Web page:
London

'Case not made' for 7% fare rises, London Assembly says

A passenger waits for the train to pull into the platform in a London Underground station
Image caption TfL said the level of fares will be decided by the mayor later in the year

The London Assembly has called on Transport for London (TfL) to justify Tube and bus fare rises which could be more than 7% in 2011.

In June, TfL said it was likely to recommend to London's mayor that 2011 fares should rise by 2% above inflation.

Based on the current Retail Price Index (RPI) of 5%, this would mean a 7% rise in fares.

But TfL said the level of fares would be decided by the mayor.

London Mayor Boris Johnson's final decision on fare increases is expected in the autumn.

'Tough times'

The assembly said demand for public transport during the economic downturn had been higher than expected so TfL had collected more money from fares than it had forecast.

John Biggs, chair of the committee, said: "These are tough economic times for Londoners and in January some of the poorest were hit by big increases in bus fares.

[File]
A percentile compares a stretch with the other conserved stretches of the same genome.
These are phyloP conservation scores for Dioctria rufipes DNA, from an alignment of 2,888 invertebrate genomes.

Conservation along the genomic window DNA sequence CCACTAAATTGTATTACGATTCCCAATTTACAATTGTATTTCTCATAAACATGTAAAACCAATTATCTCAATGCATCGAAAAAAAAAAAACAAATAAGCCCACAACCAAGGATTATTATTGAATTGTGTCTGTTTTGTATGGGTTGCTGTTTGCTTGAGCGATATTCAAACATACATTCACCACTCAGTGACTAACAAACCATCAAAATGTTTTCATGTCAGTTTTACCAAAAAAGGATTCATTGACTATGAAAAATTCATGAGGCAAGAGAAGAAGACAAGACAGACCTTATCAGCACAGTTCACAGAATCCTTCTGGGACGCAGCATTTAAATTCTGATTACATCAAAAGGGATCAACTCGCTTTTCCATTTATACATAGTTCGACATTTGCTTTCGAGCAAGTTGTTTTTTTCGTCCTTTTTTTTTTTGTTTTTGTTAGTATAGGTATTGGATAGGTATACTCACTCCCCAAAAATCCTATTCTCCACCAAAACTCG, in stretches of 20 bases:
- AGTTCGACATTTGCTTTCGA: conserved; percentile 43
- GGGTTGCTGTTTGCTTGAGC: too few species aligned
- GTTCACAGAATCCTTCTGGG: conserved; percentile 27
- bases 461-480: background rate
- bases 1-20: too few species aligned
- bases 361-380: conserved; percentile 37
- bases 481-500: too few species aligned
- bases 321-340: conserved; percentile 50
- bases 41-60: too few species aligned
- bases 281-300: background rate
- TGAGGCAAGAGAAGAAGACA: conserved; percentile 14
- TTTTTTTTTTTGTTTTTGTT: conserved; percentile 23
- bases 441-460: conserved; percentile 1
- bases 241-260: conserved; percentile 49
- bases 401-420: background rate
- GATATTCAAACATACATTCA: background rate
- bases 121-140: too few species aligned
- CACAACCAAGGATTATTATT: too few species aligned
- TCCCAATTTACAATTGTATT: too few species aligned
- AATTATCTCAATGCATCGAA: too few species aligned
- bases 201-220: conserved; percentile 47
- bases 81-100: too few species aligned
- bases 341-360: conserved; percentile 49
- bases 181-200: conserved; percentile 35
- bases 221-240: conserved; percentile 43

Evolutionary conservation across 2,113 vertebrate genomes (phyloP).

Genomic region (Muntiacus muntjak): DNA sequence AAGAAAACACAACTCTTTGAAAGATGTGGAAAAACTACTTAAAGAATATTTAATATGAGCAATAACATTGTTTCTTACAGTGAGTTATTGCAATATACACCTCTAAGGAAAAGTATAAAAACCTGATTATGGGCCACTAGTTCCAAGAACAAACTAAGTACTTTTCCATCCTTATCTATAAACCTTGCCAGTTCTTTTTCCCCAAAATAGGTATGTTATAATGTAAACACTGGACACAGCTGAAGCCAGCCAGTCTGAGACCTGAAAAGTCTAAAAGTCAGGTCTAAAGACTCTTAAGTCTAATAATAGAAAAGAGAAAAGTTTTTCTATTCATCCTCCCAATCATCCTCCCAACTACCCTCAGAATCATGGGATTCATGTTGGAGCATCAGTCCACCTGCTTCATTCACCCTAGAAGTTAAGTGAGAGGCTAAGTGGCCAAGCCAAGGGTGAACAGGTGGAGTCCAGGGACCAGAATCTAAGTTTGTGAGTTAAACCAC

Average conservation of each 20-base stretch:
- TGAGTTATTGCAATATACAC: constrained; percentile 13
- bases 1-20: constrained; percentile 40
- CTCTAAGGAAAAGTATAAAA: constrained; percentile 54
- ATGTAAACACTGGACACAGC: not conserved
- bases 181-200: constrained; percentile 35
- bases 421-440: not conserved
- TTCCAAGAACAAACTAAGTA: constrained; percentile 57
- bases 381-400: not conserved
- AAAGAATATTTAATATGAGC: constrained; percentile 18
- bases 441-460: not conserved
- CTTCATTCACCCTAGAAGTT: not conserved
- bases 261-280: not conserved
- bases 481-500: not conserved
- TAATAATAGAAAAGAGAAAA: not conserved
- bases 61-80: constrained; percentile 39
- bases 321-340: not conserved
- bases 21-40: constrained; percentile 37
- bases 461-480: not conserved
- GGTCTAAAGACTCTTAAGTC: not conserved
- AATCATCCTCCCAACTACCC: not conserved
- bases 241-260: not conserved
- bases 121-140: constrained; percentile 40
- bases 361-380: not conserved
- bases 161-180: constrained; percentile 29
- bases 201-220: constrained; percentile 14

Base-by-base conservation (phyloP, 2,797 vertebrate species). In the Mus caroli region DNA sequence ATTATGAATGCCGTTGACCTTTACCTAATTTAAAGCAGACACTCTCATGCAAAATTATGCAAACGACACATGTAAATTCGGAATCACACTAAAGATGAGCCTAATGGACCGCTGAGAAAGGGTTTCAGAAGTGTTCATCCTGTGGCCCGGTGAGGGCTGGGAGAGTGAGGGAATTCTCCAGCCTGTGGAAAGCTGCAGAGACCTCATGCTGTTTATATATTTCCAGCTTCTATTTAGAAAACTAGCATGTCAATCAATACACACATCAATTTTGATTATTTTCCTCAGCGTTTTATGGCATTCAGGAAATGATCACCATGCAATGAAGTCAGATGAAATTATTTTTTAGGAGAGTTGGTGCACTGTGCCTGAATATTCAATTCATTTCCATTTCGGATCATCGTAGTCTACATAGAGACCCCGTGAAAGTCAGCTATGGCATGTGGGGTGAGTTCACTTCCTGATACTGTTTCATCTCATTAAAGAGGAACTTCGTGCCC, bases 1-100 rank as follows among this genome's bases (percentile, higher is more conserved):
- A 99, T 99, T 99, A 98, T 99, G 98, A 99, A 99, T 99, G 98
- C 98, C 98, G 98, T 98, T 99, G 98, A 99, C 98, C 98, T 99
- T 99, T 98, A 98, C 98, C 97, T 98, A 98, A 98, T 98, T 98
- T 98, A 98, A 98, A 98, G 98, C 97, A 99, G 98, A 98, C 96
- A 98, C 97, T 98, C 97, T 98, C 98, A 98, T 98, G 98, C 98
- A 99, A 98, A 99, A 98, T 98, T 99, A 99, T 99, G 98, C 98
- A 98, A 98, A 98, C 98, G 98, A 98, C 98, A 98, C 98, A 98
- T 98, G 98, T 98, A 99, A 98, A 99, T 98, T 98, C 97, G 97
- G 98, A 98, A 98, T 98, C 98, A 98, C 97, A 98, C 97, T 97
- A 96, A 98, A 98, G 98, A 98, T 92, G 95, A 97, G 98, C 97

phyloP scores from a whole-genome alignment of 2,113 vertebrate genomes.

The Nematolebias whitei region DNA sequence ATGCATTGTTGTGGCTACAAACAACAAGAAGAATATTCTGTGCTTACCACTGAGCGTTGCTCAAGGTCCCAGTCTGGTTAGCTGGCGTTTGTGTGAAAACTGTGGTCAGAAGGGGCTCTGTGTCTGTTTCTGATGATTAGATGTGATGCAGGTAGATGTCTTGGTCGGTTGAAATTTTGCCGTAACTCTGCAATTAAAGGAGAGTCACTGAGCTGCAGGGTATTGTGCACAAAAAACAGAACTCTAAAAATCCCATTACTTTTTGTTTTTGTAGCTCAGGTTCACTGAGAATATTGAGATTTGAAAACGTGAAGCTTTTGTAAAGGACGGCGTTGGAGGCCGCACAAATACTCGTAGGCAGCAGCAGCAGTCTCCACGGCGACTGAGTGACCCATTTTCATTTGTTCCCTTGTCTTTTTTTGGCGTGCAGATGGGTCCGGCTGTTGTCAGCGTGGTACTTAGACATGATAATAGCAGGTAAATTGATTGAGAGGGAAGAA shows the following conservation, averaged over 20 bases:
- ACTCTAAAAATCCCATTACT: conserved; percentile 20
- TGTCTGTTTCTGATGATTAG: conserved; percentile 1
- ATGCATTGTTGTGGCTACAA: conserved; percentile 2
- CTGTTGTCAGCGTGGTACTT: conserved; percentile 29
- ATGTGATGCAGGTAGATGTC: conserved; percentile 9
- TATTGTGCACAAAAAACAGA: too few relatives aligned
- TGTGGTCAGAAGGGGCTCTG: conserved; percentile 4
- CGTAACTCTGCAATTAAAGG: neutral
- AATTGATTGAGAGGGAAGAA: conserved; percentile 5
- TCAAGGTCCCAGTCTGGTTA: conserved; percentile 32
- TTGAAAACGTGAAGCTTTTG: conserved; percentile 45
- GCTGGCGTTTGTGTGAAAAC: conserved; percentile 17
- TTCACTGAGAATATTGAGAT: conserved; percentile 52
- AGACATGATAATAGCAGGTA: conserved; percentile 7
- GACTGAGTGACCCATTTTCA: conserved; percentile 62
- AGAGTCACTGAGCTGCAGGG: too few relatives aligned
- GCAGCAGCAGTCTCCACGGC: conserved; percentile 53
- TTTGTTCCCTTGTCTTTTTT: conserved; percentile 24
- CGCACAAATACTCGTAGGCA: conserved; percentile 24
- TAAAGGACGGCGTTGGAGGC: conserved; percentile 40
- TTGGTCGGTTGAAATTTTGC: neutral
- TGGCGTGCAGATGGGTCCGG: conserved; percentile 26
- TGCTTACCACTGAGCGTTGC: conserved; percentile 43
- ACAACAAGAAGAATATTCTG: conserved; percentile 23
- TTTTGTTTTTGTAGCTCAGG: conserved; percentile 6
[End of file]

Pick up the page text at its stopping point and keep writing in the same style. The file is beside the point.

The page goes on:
"Passengers should not face even higher transport costs without clear justification for them."

A TfL spokesperson said: "As we made clear in October last year while there is no set formula by which fares are decided, TfL's planning assumption will be that fares will rise RPI +2% each year.

"However, the actual level of fares will be decided by the mayor later in the year.

"No decisions have been made yet."

The mayor of London's transport advisor Kulveer Ranger said: "No decision has yet been made on the level of fares for 2011 as they are due to be decided by the Mayor later in the year.

"At that time he will weigh up all the relevant considerations, but his drive will be to continue to safeguard investment in rail, Tube and bus services, to improve the quality of public transport and protect concessionary fares for Londoners."

In 2010, average Tube fares have gone up by 3.9% and bus passengers faced a 12.7% rise.

More on this story

Related Internet links

The BBC is not responsible for the content of external Internet sites